Although surrogacy arrangements are common in the UK, they are not enforceable; it is therefore difficult if things go wrong.
The laws on surrogacy are set out in the Surrogacy Arrangements Act 1985 and the Human Fertilisation and Embryology Act 2008.
The arrangement of surrogacy is a process which involves a woman (the surrogate) carrying a child for a couple (the commissioning parents). There are two types of surrogacy arrangement and it is important that any agreement be entered into prior to pregnancy:
Total surrogacy – this process uses an egg from the commissioning parent woman and sperm from the commissioning parent man both of which are embedded into the surrogate; the result of which is that the commissioning parents are the genetic parents but the surrogate remains the legal mother until a Parental Order is obtained.
Partial surrogacy – the surrogate is artificially inseminated with sperm of the commissioning parent male into her own egg; the result of which is the genetic and legal mother is the surrogate until a Parental Order is obtained.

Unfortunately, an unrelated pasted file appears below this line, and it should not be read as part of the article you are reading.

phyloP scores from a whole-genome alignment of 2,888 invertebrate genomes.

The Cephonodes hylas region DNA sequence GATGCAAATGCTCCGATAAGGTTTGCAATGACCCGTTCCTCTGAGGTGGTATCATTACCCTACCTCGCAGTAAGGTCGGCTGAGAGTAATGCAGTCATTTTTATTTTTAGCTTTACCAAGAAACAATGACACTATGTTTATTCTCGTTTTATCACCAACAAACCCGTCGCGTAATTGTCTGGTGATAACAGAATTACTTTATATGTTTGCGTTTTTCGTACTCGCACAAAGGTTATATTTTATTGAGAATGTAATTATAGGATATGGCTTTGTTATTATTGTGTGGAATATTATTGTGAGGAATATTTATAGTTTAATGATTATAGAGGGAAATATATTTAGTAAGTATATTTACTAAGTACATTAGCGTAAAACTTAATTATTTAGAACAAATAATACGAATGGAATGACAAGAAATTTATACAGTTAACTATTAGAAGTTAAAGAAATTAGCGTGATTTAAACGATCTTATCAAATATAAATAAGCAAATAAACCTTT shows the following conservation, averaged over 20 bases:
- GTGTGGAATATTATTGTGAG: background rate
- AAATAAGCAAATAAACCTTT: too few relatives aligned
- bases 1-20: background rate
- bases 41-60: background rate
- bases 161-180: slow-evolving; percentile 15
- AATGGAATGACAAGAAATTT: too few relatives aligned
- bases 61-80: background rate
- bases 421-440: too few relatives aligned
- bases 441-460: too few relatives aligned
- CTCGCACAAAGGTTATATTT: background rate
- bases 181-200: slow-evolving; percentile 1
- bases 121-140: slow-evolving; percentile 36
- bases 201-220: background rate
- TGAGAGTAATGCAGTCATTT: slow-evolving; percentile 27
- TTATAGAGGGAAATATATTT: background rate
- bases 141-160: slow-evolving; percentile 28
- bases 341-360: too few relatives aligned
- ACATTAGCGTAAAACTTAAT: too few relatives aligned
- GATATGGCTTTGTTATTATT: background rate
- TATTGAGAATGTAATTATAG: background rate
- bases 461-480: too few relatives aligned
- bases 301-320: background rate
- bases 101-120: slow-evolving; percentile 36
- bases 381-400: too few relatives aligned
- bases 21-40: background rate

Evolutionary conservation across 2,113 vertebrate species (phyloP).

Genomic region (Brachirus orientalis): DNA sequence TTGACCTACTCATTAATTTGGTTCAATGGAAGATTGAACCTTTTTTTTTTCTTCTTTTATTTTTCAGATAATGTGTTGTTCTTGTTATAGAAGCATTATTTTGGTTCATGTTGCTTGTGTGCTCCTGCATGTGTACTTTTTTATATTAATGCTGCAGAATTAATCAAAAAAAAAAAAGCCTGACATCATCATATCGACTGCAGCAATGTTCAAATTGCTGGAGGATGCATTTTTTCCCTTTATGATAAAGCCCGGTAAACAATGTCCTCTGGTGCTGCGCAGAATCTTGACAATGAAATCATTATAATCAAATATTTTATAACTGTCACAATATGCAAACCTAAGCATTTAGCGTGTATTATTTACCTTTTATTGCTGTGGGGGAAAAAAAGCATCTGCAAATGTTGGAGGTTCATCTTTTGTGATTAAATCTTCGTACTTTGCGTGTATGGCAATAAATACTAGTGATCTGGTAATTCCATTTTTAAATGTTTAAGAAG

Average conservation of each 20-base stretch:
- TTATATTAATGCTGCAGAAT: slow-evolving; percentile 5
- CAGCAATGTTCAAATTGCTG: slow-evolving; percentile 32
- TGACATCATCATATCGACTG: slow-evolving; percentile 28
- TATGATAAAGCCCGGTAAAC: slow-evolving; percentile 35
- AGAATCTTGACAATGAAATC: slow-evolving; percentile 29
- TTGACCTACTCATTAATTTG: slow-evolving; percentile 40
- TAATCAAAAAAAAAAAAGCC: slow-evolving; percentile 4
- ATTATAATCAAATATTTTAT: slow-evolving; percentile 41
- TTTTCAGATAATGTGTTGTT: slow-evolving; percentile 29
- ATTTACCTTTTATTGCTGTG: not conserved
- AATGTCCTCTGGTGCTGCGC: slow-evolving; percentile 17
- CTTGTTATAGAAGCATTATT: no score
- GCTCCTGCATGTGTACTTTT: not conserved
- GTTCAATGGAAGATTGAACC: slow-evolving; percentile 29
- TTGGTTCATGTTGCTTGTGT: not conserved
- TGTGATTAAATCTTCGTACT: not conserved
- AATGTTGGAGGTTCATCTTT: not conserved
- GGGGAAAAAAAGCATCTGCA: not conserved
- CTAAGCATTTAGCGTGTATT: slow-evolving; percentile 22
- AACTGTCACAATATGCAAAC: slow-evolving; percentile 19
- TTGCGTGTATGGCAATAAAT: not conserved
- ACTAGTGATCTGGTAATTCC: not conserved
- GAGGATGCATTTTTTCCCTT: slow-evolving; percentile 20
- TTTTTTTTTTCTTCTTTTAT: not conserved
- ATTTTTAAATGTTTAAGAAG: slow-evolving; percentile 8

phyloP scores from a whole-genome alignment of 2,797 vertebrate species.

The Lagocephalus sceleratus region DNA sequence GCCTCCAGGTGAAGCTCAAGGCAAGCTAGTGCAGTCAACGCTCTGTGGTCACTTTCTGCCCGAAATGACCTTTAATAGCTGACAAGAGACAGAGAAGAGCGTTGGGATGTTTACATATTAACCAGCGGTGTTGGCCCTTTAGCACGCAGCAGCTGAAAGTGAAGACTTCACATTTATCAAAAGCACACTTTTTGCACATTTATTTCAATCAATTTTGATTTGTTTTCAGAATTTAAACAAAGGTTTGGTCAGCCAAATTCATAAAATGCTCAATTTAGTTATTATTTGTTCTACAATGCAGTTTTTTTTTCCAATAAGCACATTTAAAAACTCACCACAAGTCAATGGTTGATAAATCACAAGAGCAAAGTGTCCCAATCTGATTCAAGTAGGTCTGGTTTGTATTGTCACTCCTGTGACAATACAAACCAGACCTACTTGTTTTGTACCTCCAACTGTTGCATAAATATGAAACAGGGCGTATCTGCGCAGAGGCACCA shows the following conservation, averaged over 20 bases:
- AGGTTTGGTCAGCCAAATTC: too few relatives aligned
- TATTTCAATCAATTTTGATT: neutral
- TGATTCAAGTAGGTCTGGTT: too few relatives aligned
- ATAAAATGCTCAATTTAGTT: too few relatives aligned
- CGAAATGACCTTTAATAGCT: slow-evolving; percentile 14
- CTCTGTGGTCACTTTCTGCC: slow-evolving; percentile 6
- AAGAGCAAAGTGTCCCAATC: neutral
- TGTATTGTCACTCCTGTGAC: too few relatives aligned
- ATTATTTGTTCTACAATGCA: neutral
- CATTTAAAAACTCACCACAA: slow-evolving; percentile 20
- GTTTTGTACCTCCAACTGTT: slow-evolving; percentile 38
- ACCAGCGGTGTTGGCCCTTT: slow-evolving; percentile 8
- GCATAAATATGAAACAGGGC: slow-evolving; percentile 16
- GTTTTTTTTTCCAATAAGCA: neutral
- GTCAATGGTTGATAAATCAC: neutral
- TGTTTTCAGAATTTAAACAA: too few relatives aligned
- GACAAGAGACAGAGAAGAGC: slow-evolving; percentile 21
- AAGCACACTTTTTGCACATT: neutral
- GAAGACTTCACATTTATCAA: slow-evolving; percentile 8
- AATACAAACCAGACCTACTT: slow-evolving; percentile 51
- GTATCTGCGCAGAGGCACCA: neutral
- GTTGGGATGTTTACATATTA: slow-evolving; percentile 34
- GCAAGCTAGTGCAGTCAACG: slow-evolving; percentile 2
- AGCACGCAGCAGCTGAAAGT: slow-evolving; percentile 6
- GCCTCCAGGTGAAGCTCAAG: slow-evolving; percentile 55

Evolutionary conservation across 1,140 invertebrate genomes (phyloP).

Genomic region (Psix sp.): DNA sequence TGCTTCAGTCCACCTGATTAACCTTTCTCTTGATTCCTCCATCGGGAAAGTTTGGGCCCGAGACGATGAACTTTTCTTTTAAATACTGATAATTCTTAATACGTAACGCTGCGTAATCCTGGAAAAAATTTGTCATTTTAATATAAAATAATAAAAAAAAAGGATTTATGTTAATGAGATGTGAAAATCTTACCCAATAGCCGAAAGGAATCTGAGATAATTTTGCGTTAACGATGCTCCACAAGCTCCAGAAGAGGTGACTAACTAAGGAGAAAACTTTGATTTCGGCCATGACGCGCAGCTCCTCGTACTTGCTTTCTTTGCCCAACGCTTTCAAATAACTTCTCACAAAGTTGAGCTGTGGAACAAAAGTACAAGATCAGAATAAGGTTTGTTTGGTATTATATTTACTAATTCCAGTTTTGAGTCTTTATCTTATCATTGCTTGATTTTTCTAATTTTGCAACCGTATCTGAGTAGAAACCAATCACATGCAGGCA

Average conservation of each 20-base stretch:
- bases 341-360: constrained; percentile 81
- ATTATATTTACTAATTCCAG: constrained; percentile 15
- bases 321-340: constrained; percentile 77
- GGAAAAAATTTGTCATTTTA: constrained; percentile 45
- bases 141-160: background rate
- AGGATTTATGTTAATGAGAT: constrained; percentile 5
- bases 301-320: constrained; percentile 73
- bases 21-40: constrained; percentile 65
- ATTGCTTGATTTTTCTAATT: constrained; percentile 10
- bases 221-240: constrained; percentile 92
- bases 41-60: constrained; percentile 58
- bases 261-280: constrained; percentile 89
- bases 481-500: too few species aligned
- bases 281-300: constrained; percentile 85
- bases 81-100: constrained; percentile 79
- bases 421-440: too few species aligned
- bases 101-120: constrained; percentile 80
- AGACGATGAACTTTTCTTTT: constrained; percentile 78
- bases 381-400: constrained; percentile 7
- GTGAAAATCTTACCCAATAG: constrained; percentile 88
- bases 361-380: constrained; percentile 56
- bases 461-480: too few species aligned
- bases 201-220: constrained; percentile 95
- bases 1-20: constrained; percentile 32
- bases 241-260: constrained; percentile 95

Regardless of which method of surrogacy is used the arrangement should always be carried out at a licenced clinic.
Although there are other jurisdictions who are open to commercial surrogacies, in England and Wales it is illegal to carry out or even advertise commercial surrogacy. The only acceptable payment that can be made between the commissioning parents and the surrogate is to cover “reasonable expenses,” even if the surrogacy takes place overseas.
Once the child is born steps should then be taken by the commissioning parents to obtain a Parental Order. The application should be made before the child is six months old but the surrogate is unable to consent to the application within the first six weeks of the child’s birth. The commissioning parents are required to meet a number of strict conditions in order to obtain a Parental Order.
The effect of a Parental Order is that the surrogate mother’s rights are extinguished, and the commissioning parents become the child’s legal parents.
So, is the current law fit for purpose?
It is currently not possible for a single person to apply for a Parental Order.
There is the issue of prohibition of commercial surrogacy in England and Wales in comparison to other jurisdictions.
Previous case law in this area has also highlighted an incompatibility with the Human Rights Act 1998; Article 8 (respect for your private and family life) and Article 14 (protection from discrimination).
So, whilst England and Wales have embraced this new type of parenting it would unfortunately appear that there is still room for law reform.
If you require any further information in relation to the topics raised, please contact a member of the family team for an initial discussion.